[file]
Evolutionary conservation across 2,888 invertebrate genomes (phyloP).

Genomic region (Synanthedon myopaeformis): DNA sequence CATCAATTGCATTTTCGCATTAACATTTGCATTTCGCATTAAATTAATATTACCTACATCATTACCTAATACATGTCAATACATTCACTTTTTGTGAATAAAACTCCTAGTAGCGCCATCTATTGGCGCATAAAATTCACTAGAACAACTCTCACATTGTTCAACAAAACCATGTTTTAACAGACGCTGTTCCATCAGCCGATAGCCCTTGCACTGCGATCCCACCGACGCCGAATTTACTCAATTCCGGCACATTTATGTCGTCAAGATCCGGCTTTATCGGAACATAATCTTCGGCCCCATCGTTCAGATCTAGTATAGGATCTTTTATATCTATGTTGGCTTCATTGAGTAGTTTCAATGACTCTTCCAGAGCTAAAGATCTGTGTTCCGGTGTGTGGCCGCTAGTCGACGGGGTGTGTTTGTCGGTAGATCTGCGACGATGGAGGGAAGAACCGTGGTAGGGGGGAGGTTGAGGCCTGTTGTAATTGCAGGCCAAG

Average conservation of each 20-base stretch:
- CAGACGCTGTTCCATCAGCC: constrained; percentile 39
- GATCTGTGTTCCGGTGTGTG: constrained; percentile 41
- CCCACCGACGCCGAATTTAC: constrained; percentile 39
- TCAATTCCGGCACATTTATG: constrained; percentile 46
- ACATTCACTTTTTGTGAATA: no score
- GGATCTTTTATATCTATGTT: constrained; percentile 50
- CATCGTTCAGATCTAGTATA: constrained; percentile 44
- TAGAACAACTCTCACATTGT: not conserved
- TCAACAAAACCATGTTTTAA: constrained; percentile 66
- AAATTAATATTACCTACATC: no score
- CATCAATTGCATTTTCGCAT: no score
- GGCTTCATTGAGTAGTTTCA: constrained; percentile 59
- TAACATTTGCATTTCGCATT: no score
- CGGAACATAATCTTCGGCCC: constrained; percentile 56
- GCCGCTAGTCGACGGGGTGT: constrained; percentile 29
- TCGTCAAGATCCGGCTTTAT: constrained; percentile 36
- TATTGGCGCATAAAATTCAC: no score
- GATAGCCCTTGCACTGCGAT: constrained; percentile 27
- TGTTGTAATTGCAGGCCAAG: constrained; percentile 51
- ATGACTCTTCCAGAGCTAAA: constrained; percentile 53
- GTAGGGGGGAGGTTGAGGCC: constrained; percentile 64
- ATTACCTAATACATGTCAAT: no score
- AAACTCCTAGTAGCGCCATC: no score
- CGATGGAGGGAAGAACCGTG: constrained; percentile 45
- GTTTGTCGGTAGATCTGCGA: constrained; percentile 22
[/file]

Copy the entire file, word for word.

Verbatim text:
Evolutionary conservation across 2,888 invertebrate genomes (phyloP).

Genomic region (Synanthedon myopaeformis): DNA sequence CATCAATTGCATTTTCGCATTAACATTTGCATTTCGCATTAAATTAATATTACCTACATCATTACCTAATACATGTCAATACATTCACTTTTTGTGAATAAAACTCCTAGTAGCGCCATCTATTGGCGCATAAAATTCACTAGAACAACTCTCACATTGTTCAACAAAACCATGTTTTAACAGACGCTGTTCCATCAGCCGATAGCCCTTGCACTGCGATCCCACCGACGCCGAATTTACTCAATTCCGGCACATTTATGTCGTCAAGATCCGGCTTTATCGGAACATAATCTTCGGCCCCATCGTTCAGATCTAGTATAGGATCTTTTATATCTATGTTGGCTTCATTGAGTAGTTTCAATGACTCTTCCAGAGCTAAAGATCTGTGTTCCGGTGTGTGGCCGCTAGTCGACGGGGTGTGTTTGTCGGTAGATCTGCGACGATGGAGGGAAGAACCGTGGTAGGGGGGAGGTTGAGGCCTGTTGTAATTGCAGGCCAAG

Average conservation of each 20-base stretch:
- CAGACGCTGTTCCATCAGCC: constrained; percentile 39
- GATCTGTGTTCCGGTGTGTG: constrained; percentile 41
- CCCACCGACGCCGAATTTAC: constrained; percentile 39
- TCAATTCCGGCACATTTATG: constrained; percentile 46
- ACATTCACTTTTTGTGAATA: no score
- GGATCTTTTATATCTATGTT: constrained; percentile 50
- CATCGTTCAGATCTAGTATA: constrained; percentile 44
- TAGAACAACTCTCACATTGT: not conserved
- TCAACAAAACCATGTTTTAA: constrained; percentile 66
- AAATTAATATTACCTACATC: no score
- CATCAATTGCATTTTCGCAT: no score
- GGCTTCATTGAGTAGTTTCA: constrained; percentile 59
- TAACATTTGCATTTCGCATT: no score
- CGGAACATAATCTTCGGCCC: constrained; percentile 56
- GCCGCTAGTCGACGGGGTGT: constrained; percentile 29
- TCGTCAAGATCCGGCTTTAT: constrained; percentile 36
- TATTGGCGCATAAAATTCAC: no score
- GATAGCCCTTGCACTGCGAT: constrained; percentile 27
- TGTTGTAATTGCAGGCCAAG: constrained; percentile 51
- ATGACTCTTCCAGAGCTAAA: constrained; percentile 53
- GTAGGGGGGAGGTTGAGGCC: constrained; percentile 64
- ATTACCTAATACATGTCAAT: no score
- AAACTCCTAGTAGCGCCATC: no score
- CGATGGAGGGAAGAACCGTG: constrained; percentile 45
- GTTTGTCGGTAGATCTGCGA: constrained; percentile 22